When I taught research methods and statistics to graduate
students at Brooklyn College, if a student submitted a project like the daily
and weekly political polls featured during the recent presidential campaign,
the student would receive a low grade or fail the course. I would explain to
the student that at best his or her poll was what is called a pilot
investigation--a work in progress--to identify the issues and obstacles for
designing a valid piece of research.
The same can be said about many of the political polls.Their primary flaw was in the critical first link in the chain: the sampling, which refers to how the pollsters selected the people they queried and how many participants were in the final samples from which conclusions were drawn.
If the purpose of a poll was to assess preferences or intentions to vote for Donald Trump or Hillary Clinton in a particular state, the sample should have had a sufficient number that included the diversity of the voting population--by age, religion, ethnicity, political affiliation, education, and income. Many samples did not. For example, according to the Independent Voter Network (IVN), the CNN polls did not have adequate representation of 18-34 year old voters, a demographic of 75 million, the largest living U.S. generation; and Fox News polls notably under-sampled independent voters.
A striking example of inadequate sampling was the Nevada Suffolk University poll conducted in August 2016. It surveyed "500 likely voters" on a variety of issues, including who they intended to vote for among the five candidates on the Nevada ballot--pus two additional choices: "none of these candidates" and "undecided." The results of this flawed poll was boldly headlined by CNN: "Nevada Poll: Clinton and Trump Neck and Neck."
Despite faulty sampling and other possible deficiencies some polls did correctly predict the winner in many states and nationally. But this is not a vindication of the polls or necessarily something to cheer about. After all, there were only two viable candidates. Place the name Donald Trump on one piece of paper and Hillary Clinton on another and put the papers in a hat. Then ask a few thousand people to pick the winner out of the hat. In line with probability about 50 percent of the picks will be correct. Similarly, place different narrow margins of victory for one or the other candidate (which historically is usually the outcome) in the hat. Many of the picks will be correct, some will be close to correct, and the ones that miss by a few points could be interpreted as close when margin of error is factored in. But these outcomes can only be determined after the fact. For legitimate discussion about an ongoing political race during the campaign it is essential to have trusted assessments based on valid research.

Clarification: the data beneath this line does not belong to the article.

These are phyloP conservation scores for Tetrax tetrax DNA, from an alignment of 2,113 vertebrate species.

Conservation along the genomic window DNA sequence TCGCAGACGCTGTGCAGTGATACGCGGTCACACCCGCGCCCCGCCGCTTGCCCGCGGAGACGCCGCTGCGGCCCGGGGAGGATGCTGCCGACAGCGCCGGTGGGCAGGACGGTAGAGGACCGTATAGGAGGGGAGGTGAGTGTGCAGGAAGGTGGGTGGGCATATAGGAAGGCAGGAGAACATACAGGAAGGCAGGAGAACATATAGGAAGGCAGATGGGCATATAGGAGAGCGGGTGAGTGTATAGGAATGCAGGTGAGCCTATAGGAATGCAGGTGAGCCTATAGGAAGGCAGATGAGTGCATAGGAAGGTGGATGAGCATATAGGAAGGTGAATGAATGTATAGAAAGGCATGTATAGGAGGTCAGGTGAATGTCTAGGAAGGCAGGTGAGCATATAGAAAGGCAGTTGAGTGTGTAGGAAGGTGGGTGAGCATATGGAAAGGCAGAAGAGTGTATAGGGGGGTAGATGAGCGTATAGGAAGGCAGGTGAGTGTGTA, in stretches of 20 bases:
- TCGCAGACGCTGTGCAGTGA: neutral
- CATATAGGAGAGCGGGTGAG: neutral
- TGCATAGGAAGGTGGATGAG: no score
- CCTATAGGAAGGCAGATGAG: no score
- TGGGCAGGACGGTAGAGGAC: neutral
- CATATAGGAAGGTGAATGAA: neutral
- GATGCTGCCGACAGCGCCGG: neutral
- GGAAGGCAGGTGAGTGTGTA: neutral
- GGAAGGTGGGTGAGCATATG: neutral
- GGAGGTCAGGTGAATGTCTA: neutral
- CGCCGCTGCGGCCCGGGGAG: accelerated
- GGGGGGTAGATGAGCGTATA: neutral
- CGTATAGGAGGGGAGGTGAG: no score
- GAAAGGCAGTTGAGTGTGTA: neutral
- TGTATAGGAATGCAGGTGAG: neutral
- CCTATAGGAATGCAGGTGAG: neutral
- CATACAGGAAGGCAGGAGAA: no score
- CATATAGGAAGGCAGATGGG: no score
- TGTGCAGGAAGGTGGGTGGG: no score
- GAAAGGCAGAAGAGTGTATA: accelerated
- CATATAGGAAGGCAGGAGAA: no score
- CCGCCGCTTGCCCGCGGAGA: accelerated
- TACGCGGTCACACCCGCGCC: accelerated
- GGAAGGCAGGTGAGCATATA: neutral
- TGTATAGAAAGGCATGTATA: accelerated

The average size of poll samples is 1,000, says polling report.com. Obviously, as few as 500, as in the Nevada poll, is not sufficient to predict a trend for the population of an entire state. For predicting a national trend even a sample of 1,700 (as in several Pew polls) may be inadequate.
When looked at from a scientific perspective, is it any wonder that most of the polls missed the mark?
The Washington Post reported that an analysis of 145 national and 14 state polls conducted during the week before the election "consistently overestimated Clinton's vote margin against Trump." Jon Krosnick , Professor of Political Science at Stanford university, told the Washington Post that he wasn't surprised at the inaccuracy of state polls because of flawed sampling; he added, "most state polls are not scientific."
And these polls look even murkier when their faulty sampling is probed further.
Polls typically use the highly respected technique of "random sampling." But none of the 2016 political polls actually accomplished random sampling, despite what may have been the intention of the pollsters. In random sampling a population for study is identified, such as all the registered voters in a state, or for a national poll all registered voters in the nation. The researcher then selects at random, let's say, every 20th person in a list or telephone directory for that entire population. The assumption is that the random selection is highly likely to include the range of diversity within the population, thus resulting in an unbiased and inclusive sample.
A key factor that defines a truly random sample is that the researcher or pollster picks the sample, as in selecting every 20th person. All well and good. But what the polling reports don't tell you is that when pollsters call or canvass every 20th, person by telephone, most hang up, don't answer, or refuse to participate.
The American Association for Public Opinion Research reports that people are increasingly unwilling to participate in surveys. Wired Magazine has reported a dramatic decline in response to telephone polls from 72 percent response rate in 1980 to 0.9 percent in 2016 (Pew reported a low of 8 percent by 2014). Wired traces the sharp decline over the last decade to the widespread use of cell phones. Pollsters favor robo-dialing to landlines. But "By 2014, 60 percent of Americans used cell phones either most or all of the time, making it difficult or impossible for polling firms to reach three out of five Americans."